Blaze that engulfed around 160 homes in West Bengal, seen though a father’s eyes

On Saturday, at around 2.30 am when all were sleeping, Dilip was woke up feeling hot. It was then that he saw a fire almost licking the roof of his house.

Written by SWEETY KUMARI | Kolkata | Published:December 18, 2016 5:27 am
Blaze in Kolkata,Blaze in west bengal, West bengal fire news, West bengal fire news, Latest news, India news Priya Adhikari

Dilip Adhikari stood helplessly as he watched the fire surround his 15-year-old daughter and his younger brother on Saturday morning in Subhash Colony Mathpara Bustee. There are around 160 families living in the colony, located near the Patipukur fish market. A railway track runs close by often doubling up as the residents’ sanitation ground since there are no public toilets closeby. Sources said that the colony was located on land that belonged to the Railways and that it had been encroached upon over 40 years ago. The huts built very close to each other, almost sharing walls. There were hardly and equipment to handle a rogue fire.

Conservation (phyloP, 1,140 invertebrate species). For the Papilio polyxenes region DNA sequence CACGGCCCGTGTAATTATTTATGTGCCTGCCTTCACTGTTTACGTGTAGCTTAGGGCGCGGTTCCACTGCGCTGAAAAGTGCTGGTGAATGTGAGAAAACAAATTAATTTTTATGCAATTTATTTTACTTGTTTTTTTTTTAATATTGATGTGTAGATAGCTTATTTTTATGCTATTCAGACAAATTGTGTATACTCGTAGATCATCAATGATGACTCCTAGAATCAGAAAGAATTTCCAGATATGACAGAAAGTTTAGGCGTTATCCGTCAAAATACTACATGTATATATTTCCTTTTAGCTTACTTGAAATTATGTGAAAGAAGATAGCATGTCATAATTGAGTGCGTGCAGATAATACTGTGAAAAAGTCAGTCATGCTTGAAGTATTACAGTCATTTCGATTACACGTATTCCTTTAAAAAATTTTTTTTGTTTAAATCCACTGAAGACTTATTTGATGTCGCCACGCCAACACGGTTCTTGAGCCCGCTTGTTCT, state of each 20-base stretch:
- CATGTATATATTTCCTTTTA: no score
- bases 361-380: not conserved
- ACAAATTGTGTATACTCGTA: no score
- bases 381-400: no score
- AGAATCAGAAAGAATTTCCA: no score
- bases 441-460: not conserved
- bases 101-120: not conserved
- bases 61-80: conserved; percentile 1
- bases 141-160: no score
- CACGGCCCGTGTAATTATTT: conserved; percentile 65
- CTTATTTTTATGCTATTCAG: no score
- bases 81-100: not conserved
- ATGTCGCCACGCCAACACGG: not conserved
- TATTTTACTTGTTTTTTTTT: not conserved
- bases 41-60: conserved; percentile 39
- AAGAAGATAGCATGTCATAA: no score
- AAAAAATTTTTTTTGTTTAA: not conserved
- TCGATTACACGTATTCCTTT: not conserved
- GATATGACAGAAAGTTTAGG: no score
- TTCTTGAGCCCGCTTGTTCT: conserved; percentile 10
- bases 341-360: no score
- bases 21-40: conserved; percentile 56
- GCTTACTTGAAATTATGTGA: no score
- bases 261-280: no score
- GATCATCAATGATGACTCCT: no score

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Due to lack of space, most residents would divide their house into shanties for their families. Dilip and his three brothers – Sushant, Prashant and Nimai – had been living here since 20 years. They too had divided their house into quarters. Dilip stayed with his wife and two daughters.

On Saturday, at around 2.30 am when all were sleeping, Dilip was woke up feeling hot. It was then that he saw a fire almost licking the roof of his house.

“I ran with my two-year-old screaming for others to get out. Priya, my older daughter, too got up but waited a bit to get her books too. She was a class X student, perhaps she had her exams on her mind” said Dilip, who is in his forties. “I thought I could return for her but the fire had spread fast. My house was surrounded by fire from all sides. Nimai had jumped in to rescue her. By the time I could do anything, it was all over. I could hear their screams, I still do.”

His wife, Soma, hasn’t spoken since the incident. She was later taken to a relative’s place.

Dilip’s sister Pushpa rushed from Hasnabad, 70 kms from here, as soon as she heard the news. “Nimai would always say Priya was his own daughter. He was separated from his wife and his daughter is staying with her,” she said, unable to hold in her grief.

In all 12 such shacks were gutted. Many lost much of their belongings, including cash and school books. But on Saturday everyone tried to support the Adhikari family. “My daughter will never forgive me. I have lost everything,” said Dilip.

 

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